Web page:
Case No. IT-05-87-PT


Judge Patrick Robinson
Judge O-Gon Kwon
Judge Iain Bonomy

Mr. Hans Holthuis

18 November 2005



Dragoljub OJDANIC




The Office of the Prosecutor:

Mr. Thomas Hannis
Ms. Christina Moeller
Ms. Carolyn Edgerton
Mr. Chester Stamp

Counsel for the Accused:

Mr. Eugene O’Sullivan and Mr. Slobodan Zecevic for Milan Milutinovic
Mr. Tomislav Visnjic and Mr. Peter Robinson for Dragoljub Ojdanic
Mr. Toma Fila and Mr. Vladimir Petrovic for Nikola Sainovic
Mr. John Ackerman and Mr. Aleksander Aleksic for Mr. Nebojsa Pavkovic
Mr. Mihaljo Bakrac for Mr. Vladimir Lazarevic
Mr. Theodore Scudder for Mr. Sreten Lukic

I. Procedural Background

1. On 30 September 2005 this Trial Chamber granted the motion of Nebojsa Pavkovic (“Accused”) for provisional release but stayed his provisional release pending an appeal by the Prosecution.1 On 1 November 2005 the Appeals Chamber granted the Prosecution’s appeal, quashed the initial Decision and remitted the matter to this Trial Chamber “for further consideration consistent with this Decision.”2

2. The Appeals Chamber found that the Trial Chamber had erred in its approach to four matters. The first two relate to the question of the likelihood that the Accused will appear for trial. The third relates to the question whether he, if released , will pose a danger to any victim, witness or other person. The fourth is a procedural issue. In giving the Application further consideration the Trial Chamber will deal specifically with each of the four matters.

II. Whether the Accused Will Appear for Trial3

3. The Appeals Chamber found that, in dealing with this question, the Trial Chamber erred by failing to consider two matters: (a) “the public statements, alleged by the Prosecution to have been made by the Accused, that he would not surrender to the Tribunal”;4 and (b) “that the Accused ‘held a senior position in the [Yugoslav Army] VJ.’”5 The Trial Chamber addresses these two matters together in the course of considering further the question whether the Accused has satisfied the Chamber that he will appear for trial.

4. The Trial Chamber chose to issue its initial Decision on the Accused’s application in the short “Noting and Considering” form of written decision widely used in the Tribunal. In the course of that Decision the Trial Chamber noted the Prosecution’s submission that the Accused had “made a number of strongly worded public statements … which were quoted in a variety of press articles and these indicate his hostile and aggressive attitude to the International Tribunal.”6 The Trial Chamber considered these at length in its initial deliberations. They were one of the factors which prompted the Trial Chamber to appoint a hearing on the question whether the Accused would appear for trial if released. At the hearing these press reports were explored in detail in cross-examination of the Minister of Justice of the Republic of Serbia by Counsel for the Prosecution. Following the hearing the Trial Chamber gave further consideration to the transcript dealing with the Minister’s responses to questions on these reports.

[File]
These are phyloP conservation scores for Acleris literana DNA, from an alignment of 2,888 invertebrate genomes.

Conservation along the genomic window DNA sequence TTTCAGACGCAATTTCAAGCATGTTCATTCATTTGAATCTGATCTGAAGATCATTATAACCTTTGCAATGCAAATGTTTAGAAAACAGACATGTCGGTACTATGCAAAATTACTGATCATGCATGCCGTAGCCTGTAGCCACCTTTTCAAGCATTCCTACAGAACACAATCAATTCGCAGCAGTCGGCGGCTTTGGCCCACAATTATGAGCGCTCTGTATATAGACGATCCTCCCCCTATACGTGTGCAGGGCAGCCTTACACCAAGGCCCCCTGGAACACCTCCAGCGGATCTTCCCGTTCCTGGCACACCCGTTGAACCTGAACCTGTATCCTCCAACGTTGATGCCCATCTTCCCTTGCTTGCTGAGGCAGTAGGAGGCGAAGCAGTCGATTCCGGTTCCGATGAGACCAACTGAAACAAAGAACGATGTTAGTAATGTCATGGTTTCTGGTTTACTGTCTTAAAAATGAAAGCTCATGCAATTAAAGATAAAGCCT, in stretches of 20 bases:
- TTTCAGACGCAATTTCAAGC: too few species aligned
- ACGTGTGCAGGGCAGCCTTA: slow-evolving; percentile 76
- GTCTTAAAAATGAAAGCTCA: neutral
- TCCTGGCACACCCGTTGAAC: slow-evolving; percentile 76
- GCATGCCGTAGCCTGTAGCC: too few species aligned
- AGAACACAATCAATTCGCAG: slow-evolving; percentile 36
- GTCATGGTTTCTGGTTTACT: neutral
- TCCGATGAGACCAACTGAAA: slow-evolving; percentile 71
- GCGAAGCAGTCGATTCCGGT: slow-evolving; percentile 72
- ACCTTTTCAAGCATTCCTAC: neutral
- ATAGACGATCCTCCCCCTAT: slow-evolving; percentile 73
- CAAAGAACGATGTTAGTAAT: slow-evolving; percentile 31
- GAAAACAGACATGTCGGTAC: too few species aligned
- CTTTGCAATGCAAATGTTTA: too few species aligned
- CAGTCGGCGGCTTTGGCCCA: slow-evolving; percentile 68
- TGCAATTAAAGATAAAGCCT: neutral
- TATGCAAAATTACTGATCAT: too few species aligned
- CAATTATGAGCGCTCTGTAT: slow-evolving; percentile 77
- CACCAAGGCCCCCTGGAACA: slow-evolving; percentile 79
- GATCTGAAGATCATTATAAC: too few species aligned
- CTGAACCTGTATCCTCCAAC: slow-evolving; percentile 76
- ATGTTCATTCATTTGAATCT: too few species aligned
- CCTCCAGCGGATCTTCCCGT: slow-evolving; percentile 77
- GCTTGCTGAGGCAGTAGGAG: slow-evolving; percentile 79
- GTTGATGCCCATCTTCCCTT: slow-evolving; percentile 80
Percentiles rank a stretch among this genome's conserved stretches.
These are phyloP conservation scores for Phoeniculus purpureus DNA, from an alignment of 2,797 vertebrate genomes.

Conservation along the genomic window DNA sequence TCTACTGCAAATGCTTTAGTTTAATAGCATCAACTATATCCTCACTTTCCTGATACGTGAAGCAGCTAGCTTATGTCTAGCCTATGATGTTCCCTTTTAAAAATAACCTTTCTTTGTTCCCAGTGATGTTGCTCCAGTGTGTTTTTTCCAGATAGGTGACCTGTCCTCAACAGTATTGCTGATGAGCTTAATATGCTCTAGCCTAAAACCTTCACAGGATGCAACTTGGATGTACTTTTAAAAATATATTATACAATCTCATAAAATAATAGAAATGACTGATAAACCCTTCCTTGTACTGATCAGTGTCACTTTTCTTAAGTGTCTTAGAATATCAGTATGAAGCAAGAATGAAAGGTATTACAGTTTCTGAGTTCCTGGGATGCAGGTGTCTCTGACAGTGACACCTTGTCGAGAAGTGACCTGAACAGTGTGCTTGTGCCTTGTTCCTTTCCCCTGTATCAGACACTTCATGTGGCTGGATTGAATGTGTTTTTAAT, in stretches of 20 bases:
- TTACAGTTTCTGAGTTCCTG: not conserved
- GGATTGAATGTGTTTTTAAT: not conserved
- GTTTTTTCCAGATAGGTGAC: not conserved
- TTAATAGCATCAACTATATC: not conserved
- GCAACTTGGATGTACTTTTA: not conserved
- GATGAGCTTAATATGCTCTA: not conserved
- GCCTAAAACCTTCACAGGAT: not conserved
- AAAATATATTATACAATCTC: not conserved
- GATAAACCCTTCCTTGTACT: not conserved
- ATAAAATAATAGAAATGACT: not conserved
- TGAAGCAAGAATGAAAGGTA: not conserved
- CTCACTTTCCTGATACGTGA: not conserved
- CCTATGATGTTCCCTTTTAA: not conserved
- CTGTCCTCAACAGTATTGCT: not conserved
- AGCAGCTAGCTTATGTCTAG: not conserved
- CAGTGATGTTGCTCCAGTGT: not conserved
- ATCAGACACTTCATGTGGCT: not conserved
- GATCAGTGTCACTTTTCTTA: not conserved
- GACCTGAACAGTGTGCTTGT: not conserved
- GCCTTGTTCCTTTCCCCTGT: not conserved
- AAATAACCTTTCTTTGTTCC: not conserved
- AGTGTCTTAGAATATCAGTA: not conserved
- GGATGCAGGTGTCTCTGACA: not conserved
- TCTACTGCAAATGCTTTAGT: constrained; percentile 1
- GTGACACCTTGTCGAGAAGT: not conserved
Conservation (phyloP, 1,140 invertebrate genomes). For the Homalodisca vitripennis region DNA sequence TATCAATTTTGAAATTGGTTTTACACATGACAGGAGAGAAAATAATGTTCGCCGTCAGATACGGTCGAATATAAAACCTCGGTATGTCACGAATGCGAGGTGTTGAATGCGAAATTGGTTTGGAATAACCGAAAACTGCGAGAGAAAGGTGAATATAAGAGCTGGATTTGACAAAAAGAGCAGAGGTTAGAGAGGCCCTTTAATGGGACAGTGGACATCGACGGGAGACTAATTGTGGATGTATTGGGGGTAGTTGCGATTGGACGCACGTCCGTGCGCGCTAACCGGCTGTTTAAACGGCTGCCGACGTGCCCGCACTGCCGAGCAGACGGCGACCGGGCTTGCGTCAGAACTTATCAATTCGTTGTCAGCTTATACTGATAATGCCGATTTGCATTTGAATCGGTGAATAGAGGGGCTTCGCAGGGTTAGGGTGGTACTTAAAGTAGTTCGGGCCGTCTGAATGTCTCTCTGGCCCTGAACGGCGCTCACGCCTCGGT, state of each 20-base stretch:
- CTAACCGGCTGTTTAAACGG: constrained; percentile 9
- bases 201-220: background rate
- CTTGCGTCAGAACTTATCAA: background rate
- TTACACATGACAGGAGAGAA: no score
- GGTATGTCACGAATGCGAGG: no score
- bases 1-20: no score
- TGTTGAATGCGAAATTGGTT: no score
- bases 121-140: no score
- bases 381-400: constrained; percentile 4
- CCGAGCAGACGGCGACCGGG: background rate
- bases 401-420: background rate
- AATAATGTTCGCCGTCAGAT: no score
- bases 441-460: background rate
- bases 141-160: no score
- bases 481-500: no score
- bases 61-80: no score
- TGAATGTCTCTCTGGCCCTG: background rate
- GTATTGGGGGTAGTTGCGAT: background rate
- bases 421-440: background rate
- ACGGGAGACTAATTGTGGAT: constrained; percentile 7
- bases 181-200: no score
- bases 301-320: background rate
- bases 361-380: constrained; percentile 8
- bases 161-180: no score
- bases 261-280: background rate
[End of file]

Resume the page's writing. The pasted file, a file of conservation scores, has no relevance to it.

5. The senior position of the Accused in the VJ was the subject of a submission by the Prosecution which was noted by the Trial Chamber in its initial Decision.7 No weight was attributed by the Trial Chamber to the point which was stated baldly in terms that the Accused held a “senior position in the VJ that may allow him to use particular means that are not available to other accused when trying to abscond.”8 No additional submission was made by the Prosecution, and it was not clear to what means the Prosecution was referring.

6. The Trial Chamber now has the guidance of the Appeals Chamber by reference to earlier authority that “the effect the former position of an Accused may have on the willingness of a government to comply with its guarantees is a relevant consideration when a Trial Chamber evaluates these guarantees.”9 The Chamber has itself reflected that point in previous decisions on similar applications.10 However, the Trial Chamber is also conscious of its responsibility to decide each case on its own individual merits according to a preponderance of the evidence. On the basis of the material before it, the Trial Chamber is satisfied that the former position of this Accused is not likely to have an effect on the willingness of the governments of the Republic of Serbia or Serbia and Montenegro to implement the guarantees they have given,11 to which the Trial Chamber gives significant weight.

7. In addition to the former position of the Accused, the Trial Chamber has had particular regard to the terms of the statements attributed to the Accused, including that specifically referred to in the next sub-section of this Decision, in evaluating the guarantees along with the likelihood that the Accused will appear for trial. After making his strongly-worded statements, the Accused surrendered to the Tribunal and has undertaken to attend when required and in particular for trial.12 Having again reviewed the testimony of the Minister of Justice, the Trial Chamber accepts his assurance that the governments’ guarantees will be enforced. In light of the terms of the guarantees, the Order originally made by the Trial Chamber included a number of requirements to facilitate the close supervision of the movements and activities of the Accused and to prohibit contact with any co-accused, victim or potential witness. Any order for provisional release made by the Trial Chamber would contain identical provisions. These include requiring the Accused to: “(i) remain within the confines of the municipality of Belgrade; (ii) to surrender his passport to the Ministry of Justice; (iii) to report each day to the police in Belgrade at a local police station to be designated by the Ministry of Justice ; (iv) to provide the address at which he will be staying to the Ministry of Justice and the Registrar of the International Tribunal before leaving the United Nations Detention Unit in The Hague; (v) to consent to having the Ministry of Justice check with the local police about his presence and to the making of occasional, unannounced visits upon the Accused by the Ministry of Justice or by a person designated by the Registrar of the International Tribunal;... (x) to comply strictly with any requirements of the authorities of Serbia and Montenegro and the Republic of Serbia necessary to enable them to comply with their obligations under this Order and their guarantees.”13